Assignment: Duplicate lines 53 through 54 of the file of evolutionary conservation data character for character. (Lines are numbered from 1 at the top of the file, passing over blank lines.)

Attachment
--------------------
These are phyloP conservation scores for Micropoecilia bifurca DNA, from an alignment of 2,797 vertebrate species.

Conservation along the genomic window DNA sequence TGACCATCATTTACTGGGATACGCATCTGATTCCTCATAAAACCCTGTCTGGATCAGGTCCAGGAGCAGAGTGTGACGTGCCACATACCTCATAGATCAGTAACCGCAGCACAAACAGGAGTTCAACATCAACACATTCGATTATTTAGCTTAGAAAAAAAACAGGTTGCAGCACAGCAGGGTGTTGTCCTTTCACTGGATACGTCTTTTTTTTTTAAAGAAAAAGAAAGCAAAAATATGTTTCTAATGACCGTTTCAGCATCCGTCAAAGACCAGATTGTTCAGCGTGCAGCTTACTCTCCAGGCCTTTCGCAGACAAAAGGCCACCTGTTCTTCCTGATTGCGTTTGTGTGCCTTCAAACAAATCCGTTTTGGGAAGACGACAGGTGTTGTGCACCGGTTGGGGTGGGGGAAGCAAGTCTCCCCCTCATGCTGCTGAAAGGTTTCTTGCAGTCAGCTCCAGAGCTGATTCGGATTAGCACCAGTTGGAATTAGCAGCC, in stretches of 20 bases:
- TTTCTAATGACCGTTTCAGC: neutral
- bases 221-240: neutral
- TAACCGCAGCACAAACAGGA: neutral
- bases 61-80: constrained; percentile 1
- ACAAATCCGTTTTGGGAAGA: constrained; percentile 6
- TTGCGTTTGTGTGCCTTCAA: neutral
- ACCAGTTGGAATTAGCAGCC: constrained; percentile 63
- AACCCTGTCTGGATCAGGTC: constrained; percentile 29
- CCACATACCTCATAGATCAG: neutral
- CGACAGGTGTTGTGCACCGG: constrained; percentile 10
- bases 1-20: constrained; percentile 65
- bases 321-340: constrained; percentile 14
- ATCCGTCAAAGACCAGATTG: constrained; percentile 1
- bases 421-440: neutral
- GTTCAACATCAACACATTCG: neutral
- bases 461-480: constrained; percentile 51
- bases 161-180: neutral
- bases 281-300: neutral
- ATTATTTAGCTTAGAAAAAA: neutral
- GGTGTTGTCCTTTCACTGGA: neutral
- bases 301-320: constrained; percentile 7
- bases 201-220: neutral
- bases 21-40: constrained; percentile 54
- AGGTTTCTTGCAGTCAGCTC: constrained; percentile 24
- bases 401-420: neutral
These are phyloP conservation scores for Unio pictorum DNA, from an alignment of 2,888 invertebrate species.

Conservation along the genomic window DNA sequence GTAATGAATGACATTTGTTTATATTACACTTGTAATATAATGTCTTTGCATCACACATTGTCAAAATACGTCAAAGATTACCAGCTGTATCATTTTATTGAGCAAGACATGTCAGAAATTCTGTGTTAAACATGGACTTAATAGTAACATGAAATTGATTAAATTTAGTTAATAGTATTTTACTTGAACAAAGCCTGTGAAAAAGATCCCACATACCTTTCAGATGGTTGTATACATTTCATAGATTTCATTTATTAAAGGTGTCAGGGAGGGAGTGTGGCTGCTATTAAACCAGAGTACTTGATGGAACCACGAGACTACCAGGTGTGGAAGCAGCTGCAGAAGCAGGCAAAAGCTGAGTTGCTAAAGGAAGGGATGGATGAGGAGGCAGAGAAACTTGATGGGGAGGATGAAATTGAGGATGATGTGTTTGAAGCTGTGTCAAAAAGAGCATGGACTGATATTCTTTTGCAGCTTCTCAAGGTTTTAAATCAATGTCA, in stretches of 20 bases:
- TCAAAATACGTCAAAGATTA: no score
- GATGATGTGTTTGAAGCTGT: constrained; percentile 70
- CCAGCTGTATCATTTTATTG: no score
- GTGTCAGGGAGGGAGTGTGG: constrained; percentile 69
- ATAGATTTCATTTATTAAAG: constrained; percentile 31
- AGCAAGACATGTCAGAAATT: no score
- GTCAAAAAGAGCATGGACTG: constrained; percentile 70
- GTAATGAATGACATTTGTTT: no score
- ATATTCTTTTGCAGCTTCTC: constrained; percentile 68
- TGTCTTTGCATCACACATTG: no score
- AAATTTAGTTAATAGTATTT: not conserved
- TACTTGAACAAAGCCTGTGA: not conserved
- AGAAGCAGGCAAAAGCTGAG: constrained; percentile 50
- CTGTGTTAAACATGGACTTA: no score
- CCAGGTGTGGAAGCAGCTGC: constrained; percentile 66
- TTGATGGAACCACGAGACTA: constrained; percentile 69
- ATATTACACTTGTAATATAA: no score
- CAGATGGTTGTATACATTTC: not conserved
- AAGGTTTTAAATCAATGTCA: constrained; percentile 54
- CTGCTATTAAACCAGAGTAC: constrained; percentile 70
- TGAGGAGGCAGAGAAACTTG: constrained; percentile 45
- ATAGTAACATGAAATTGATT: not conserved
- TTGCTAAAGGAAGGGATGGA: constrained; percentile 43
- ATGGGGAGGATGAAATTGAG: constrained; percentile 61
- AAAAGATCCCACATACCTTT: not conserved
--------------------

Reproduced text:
- ATGGGGAGGATGAAATTGAG: constrained; percentile 61
- AAAAGATCCCACATACCTTT: not conserved